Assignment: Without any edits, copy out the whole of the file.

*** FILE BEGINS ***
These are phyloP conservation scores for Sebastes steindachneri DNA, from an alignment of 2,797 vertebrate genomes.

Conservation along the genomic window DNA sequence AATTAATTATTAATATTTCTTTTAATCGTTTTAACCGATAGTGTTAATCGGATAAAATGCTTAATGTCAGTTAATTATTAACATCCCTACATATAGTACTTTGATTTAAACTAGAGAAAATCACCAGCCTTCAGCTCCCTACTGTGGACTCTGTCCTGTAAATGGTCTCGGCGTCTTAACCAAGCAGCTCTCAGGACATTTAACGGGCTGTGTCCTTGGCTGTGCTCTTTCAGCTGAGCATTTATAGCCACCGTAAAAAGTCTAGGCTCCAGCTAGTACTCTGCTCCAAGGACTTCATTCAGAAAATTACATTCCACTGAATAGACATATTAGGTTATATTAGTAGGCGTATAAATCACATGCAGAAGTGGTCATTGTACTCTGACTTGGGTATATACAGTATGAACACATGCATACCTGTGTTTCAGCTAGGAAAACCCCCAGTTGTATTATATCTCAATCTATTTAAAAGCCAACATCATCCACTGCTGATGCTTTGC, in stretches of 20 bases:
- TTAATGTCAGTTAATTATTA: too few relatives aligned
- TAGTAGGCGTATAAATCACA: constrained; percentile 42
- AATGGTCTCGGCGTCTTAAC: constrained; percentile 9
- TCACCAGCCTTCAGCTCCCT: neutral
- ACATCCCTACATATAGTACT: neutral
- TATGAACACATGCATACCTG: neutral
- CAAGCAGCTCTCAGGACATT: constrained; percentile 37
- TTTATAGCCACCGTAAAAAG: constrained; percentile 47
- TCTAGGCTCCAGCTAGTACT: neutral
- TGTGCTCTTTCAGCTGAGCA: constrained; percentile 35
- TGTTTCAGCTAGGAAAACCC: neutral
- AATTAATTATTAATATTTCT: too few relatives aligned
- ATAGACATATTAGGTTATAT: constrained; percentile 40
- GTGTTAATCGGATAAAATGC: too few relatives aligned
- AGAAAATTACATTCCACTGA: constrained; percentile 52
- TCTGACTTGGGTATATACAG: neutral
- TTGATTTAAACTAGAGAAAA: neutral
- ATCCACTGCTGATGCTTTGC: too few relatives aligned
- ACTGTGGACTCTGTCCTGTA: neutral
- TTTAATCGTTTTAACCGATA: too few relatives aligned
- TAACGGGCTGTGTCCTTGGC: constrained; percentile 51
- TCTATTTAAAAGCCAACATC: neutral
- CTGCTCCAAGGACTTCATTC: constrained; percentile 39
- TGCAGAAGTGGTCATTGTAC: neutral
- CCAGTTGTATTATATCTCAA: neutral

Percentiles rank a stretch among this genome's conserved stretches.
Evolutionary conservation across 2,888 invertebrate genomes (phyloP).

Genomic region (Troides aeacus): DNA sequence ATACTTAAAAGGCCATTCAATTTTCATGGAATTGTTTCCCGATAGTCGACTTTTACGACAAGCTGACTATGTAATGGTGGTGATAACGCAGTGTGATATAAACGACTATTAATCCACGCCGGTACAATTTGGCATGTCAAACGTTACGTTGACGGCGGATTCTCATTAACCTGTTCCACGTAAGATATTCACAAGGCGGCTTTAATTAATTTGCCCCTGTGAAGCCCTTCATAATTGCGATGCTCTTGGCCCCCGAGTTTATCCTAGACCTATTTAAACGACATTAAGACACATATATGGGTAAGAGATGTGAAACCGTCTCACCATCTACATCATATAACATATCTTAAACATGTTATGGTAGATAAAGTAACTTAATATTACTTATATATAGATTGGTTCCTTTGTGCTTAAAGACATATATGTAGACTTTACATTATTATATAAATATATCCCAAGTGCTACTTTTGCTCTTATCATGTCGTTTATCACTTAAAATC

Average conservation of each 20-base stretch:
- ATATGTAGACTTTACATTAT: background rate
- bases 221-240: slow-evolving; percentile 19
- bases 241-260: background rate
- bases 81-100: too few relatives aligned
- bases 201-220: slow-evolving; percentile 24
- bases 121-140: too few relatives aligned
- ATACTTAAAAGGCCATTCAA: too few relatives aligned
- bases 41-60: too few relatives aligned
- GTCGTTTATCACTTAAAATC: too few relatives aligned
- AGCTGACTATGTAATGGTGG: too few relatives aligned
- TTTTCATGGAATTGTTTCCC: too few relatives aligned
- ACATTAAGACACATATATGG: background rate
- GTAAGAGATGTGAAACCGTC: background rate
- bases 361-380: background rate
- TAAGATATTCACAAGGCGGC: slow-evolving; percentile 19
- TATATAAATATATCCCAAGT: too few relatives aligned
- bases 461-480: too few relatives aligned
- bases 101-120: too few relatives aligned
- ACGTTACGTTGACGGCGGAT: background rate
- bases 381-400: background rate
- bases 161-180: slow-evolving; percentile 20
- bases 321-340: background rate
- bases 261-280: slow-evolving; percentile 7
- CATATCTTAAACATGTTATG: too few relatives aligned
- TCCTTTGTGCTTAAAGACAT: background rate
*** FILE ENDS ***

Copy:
These are phyloP conservation scores for Sebastes steindachneri DNA, from an alignment of 2,797 vertebrate genomes.

Conservation along the genomic window DNA sequence AATTAATTATTAATATTTCTTTTAATCGTTTTAACCGATAGTGTTAATCGGATAAAATGCTTAATGTCAGTTAATTATTAACATCCCTACATATAGTACTTTGATTTAAACTAGAGAAAATCACCAGCCTTCAGCTCCCTACTGTGGACTCTGTCCTGTAAATGGTCTCGGCGTCTTAACCAAGCAGCTCTCAGGACATTTAACGGGCTGTGTCCTTGGCTGTGCTCTTTCAGCTGAGCATTTATAGCCACCGTAAAAAGTCTAGGCTCCAGCTAGTACTCTGCTCCAAGGACTTCATTCAGAAAATTACATTCCACTGAATAGACATATTAGGTTATATTAGTAGGCGTATAAATCACATGCAGAAGTGGTCATTGTACTCTGACTTGGGTATATACAGTATGAACACATGCATACCTGTGTTTCAGCTAGGAAAACCCCCAGTTGTATTATATCTCAATCTATTTAAAAGCCAACATCATCCACTGCTGATGCTTTGC, in stretches of 20 bases:
- TTAATGTCAGTTAATTATTA: too few relatives aligned
- TAGTAGGCGTATAAATCACA: constrained; percentile 42
- AATGGTCTCGGCGTCTTAAC: constrained; percentile 9
- TCACCAGCCTTCAGCTCCCT: neutral
- ACATCCCTACATATAGTACT: neutral
- TATGAACACATGCATACCTG: neutral
- CAAGCAGCTCTCAGGACATT: constrained; percentile 37
- TTTATAGCCACCGTAAAAAG: constrained; percentile 47
- TCTAGGCTCCAGCTAGTACT: neutral
- TGTGCTCTTTCAGCTGAGCA: constrained; percentile 35
- TGTTTCAGCTAGGAAAACCC: neutral
- AATTAATTATTAATATTTCT: too few relatives aligned
- ATAGACATATTAGGTTATAT: constrained; percentile 40
- GTGTTAATCGGATAAAATGC: too few relatives aligned
- AGAAAATTACATTCCACTGA: constrained; percentile 52
- TCTGACTTGGGTATATACAG: neutral
- TTGATTTAAACTAGAGAAAA: neutral
- ATCCACTGCTGATGCTTTGC: too few relatives aligned
- ACTGTGGACTCTGTCCTGTA: neutral
- TTTAATCGTTTTAACCGATA: too few relatives aligned
- TAACGGGCTGTGTCCTTGGC: constrained; percentile 51
- TCTATTTAAAAGCCAACATC: neutral
- CTGCTCCAAGGACTTCATTC: constrained; percentile 39
- TGCAGAAGTGGTCATTGTAC: neutral
- CCAGTTGTATTATATCTCAA: neutral

Percentiles rank a stretch among this genome's conserved stretches.
Evolutionary conservation across 2,888 invertebrate genomes (phyloP).

Genomic region (Troides aeacus): DNA sequence ATACTTAAAAGGCCATTCAATTTTCATGGAATTGTTTCCCGATAGTCGACTTTTACGACAAGCTGACTATGTAATGGTGGTGATAACGCAGTGTGATATAAACGACTATTAATCCACGCCGGTACAATTTGGCATGTCAAACGTTACGTTGACGGCGGATTCTCATTAACCTGTTCCACGTAAGATATTCACAAGGCGGCTTTAATTAATTTGCCCCTGTGAAGCCCTTCATAATTGCGATGCTCTTGGCCCCCGAGTTTATCCTAGACCTATTTAAACGACATTAAGACACATATATGGGTAAGAGATGTGAAACCGTCTCACCATCTACATCATATAACATATCTTAAACATGTTATGGTAGATAAAGTAACTTAATATTACTTATATATAGATTGGTTCCTTTGTGCTTAAAGACATATATGTAGACTTTACATTATTATATAAATATATCCCAAGTGCTACTTTTGCTCTTATCATGTCGTTTATCACTTAAAATC

Average conservation of each 20-base stretch:
- ATATGTAGACTTTACATTAT: background rate
- bases 221-240: slow-evolving; percentile 19
- bases 241-260: background rate
- bases 81-100: too few relatives aligned
- bases 201-220: slow-evolving; percentile 24
- bases 121-140: too few relatives aligned
- ATACTTAAAAGGCCATTCAA: too few relatives aligned
- bases 41-60: too few relatives aligned
- GTCGTTTATCACTTAAAATC: too few relatives aligned
- AGCTGACTATGTAATGGTGG: too few relatives aligned
- TTTTCATGGAATTGTTTCCC: too few relatives aligned
- ACATTAAGACACATATATGG: background rate
- GTAAGAGATGTGAAACCGTC: background rate
- bases 361-380: background rate
- TAAGATATTCACAAGGCGGC: slow-evolving; percentile 19
- TATATAAATATATCCCAAGT: too few relatives aligned
- bases 461-480: too few relatives aligned
- bases 101-120: too few relatives aligned
- ACGTTACGTTGACGGCGGAT: background rate
- bases 381-400: background rate
- bases 161-180: slow-evolving; percentile 20
- bases 321-340: background rate
- bases 261-280: slow-evolving; percentile 7
- CATATCTTAAACATGTTATG: too few relatives aligned
- TCCTTTGTGCTTAAAGACAT: background rate